‘Bulletproof’: More than a memoir of an exceptional career
Though author Teresa Rehman has been called “a female combat journalist”, her book is more than just about combat or conflict
Teresa Rehman’s book, Bulletproof: A Journalist’s Notebook on Reporting Conflict, is a brief memoir of her exceptional career as a combat journalist, specifically a woman journalist. She observes in her prologue: “Can a journalist’s gender be an issue in reporting conflict? A gender-specific approach to the safety of journalists in fragile security zones has been discussed in various international fora. Women journalists face additional challenges like sexual assault and abuse. News editors may refrain from assigning women journalists in difficult regions as they would not want to take chances with their complicated and expensive safety precautions.
Without institutional support, female freelancers find it even more difficult, and local female journalists even more so because they are without the institutional support of rich media houses.” Rehman’s writing and themes are often personal as she discusses grappling with post-traumatic stress disorder (PTSD) after going on certain assignments, like, covering a fake encounter in Manipur, and begins the book with a description of suffering “a painful gynaecological condition called endometriosis and adenomyosis”.
In fact, the title of this book, bulletproof, too seems to come from a sense of vulnerability that Rehman felt as a woman journalist while at work on various assignments. Rehman writes: “I was aware of the risks I was taking on [by being a woman journalist in conflict zones]. But I never went prepared. I was armed only with my pen, notebook and intuition. I simply assumed that I would be safe, and that if anything went wrong, I might have to think of ways to wriggle my way out. A safety gear or bulletproof jacket did not exist for me.” With this, Rehman’s story seems to become the story of every female journalist.
With tenures at reputed publishing houses like India Today, The Telegraph, and Tehelka, and having reported from places like India’s northeast and Jammu and Kashmir – for which she also won the prestigious Ramnath Goenka Excellence in Journalism Award – Rehman has had a career any journalist irrespective of their gender would be proud of. The fact that she hails and works from Guwahati gave her exposure to the politics and happenings in northeast India, one of the sparsely reported – and maybe even sparsely understood – regions in our country. Her journalism took Rehman to meet Thuingaleng Muivah, chief of the Nationalist Socialist Council of Nagaland (Isak-Muivah) (NSCN [IM]), and unravelling certain facts about the United Liberation Front of Assam (ULFA).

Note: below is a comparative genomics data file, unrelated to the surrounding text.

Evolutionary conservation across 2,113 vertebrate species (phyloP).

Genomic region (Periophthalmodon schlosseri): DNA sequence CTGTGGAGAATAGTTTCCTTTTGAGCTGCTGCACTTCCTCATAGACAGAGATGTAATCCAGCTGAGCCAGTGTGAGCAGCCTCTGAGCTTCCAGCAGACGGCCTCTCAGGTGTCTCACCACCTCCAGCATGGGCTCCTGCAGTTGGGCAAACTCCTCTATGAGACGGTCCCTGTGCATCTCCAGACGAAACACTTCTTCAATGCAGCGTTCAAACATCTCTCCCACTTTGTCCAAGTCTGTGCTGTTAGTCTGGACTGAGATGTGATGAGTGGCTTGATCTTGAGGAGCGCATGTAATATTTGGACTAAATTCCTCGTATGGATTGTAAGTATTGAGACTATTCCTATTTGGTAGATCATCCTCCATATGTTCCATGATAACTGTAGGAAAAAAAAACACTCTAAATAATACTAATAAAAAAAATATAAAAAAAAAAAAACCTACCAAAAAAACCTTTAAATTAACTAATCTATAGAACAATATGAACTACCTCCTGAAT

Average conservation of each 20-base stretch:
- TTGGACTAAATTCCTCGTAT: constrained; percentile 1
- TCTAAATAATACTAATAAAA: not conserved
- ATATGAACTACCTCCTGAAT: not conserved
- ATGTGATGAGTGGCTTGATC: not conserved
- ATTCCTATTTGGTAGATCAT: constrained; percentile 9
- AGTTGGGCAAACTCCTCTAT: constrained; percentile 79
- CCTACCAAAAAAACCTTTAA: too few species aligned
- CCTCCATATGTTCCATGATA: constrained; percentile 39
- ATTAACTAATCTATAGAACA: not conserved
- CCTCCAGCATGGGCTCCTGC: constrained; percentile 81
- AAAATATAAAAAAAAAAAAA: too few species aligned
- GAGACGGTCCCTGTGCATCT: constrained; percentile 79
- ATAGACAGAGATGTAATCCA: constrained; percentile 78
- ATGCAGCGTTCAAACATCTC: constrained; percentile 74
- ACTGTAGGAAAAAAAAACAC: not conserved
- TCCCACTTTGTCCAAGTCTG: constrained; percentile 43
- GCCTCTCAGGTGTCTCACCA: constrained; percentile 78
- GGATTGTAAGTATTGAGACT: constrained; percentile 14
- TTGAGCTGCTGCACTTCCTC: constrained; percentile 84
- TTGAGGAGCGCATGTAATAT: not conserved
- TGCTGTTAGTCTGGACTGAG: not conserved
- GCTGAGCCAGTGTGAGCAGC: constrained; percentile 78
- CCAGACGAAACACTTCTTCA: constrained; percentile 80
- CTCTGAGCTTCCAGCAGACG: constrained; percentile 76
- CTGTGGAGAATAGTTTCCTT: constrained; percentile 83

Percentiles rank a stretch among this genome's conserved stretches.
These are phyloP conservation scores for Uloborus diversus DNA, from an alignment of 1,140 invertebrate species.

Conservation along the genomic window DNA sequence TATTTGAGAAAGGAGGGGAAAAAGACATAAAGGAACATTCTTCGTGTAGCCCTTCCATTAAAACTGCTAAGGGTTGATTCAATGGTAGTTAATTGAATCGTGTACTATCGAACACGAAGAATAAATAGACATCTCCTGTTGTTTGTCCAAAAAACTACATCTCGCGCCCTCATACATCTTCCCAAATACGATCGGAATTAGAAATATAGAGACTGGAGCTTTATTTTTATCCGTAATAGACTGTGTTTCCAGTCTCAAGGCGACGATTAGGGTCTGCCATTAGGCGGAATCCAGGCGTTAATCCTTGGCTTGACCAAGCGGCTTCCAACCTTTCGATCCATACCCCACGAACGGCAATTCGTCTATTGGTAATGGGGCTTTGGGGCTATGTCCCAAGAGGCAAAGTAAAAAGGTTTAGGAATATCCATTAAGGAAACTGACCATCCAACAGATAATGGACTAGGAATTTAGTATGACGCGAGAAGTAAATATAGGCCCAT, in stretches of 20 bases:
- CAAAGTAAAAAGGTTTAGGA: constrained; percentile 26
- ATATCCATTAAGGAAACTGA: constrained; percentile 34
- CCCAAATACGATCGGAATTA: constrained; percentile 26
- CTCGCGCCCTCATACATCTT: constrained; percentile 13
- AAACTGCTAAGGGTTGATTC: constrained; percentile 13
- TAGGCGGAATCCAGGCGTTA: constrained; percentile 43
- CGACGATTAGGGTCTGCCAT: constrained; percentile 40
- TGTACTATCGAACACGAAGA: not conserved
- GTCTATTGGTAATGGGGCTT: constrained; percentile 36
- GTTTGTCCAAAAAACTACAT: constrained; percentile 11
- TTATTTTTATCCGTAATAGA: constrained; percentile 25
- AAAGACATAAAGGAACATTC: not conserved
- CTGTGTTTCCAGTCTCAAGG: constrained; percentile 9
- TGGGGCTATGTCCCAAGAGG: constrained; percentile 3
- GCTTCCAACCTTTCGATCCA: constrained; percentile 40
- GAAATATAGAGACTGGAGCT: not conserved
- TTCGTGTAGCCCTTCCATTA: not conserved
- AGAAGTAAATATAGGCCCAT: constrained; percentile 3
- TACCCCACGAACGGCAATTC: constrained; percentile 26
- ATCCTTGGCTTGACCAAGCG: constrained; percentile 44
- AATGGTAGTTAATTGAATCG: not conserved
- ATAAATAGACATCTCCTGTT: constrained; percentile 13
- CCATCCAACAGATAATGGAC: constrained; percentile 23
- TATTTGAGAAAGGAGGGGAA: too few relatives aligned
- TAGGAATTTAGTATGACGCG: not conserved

Rehman’s journalism makes the reader privy to a number of facts about northeast India that were perhaps missed by the mainstream media which was more concerned with Delhi and India’s hinterland. Through Rehman’s reports, one could see inside a camp of the NSCN [IM] where “provisions like battery, coke, milk powder, mustard oil, mosquito repellant coil, perfume, confectionaries, etc.” were sold as if in a military canteen and “Naga meat…pork and buffalo meat cooked together…a specialty” were prepared, and the administrative block of the Gauhati Medical College and Hospital as she seeks an interview with Mithinga Daimary, the Central Publicity Secretary of the ULFA, till she enters a private room where Daimary, “baffled and probably angry” at her intrusion, promises her an interview in “a very lyrical way of refusing”.
Rehman mentions another risk women journalists might have to face in their field of work: the disapproval of the people around them who might have had a different image of a woman journalist before they came to realise the nature of their work. In one of the anecdotes Rehman writes about, she is at a coffee shop in Guwahati to interview two former members – who she does not name – of “the Enigma Force or Enigma Group or the ‘demolition squad’ of the ULFA”, two men who “must have killed many people while they were active militants.”
Those two men had both surrendered and were “trying to lead normal lives with the rehabilitation package offered by the government”, and Rehman could – while talking to those two men – sense the ‘friendly’ waiter at the coffee shop “trying to eavesdrop” and having a “flabbergasted” look on his face as she talked to those two former militants.
Despite the conflicts Rehman writes about, the humane core could not be missed in the stories of the people she tells. Rehman writes about a sniper named Sila – the word sila meaning the bird kite in both Assamese and Bodo languages – of the National Democratic Front of Bodoland (NDFB) who tries to pay her a wad of currency notes as the cadets of the NDFB could not prepare dinner for her when she had gone to meet them, so they thought that “[they] might as well pay for [her] dinner.” In the words of the cadets of the Adivasi Cobra Military of Assam – comprising of Adivasis described as tea tribes in Assam – there is the pain of not being recognised as scheduled tribes (ST) in Assam despite having an ST status in Jharkhand.
Even though Rehman has been called “a female combat journalist”, her book is more than just about combat or conflict. It may even serve as a guide book for journalists working under difficult and often hostile conditions.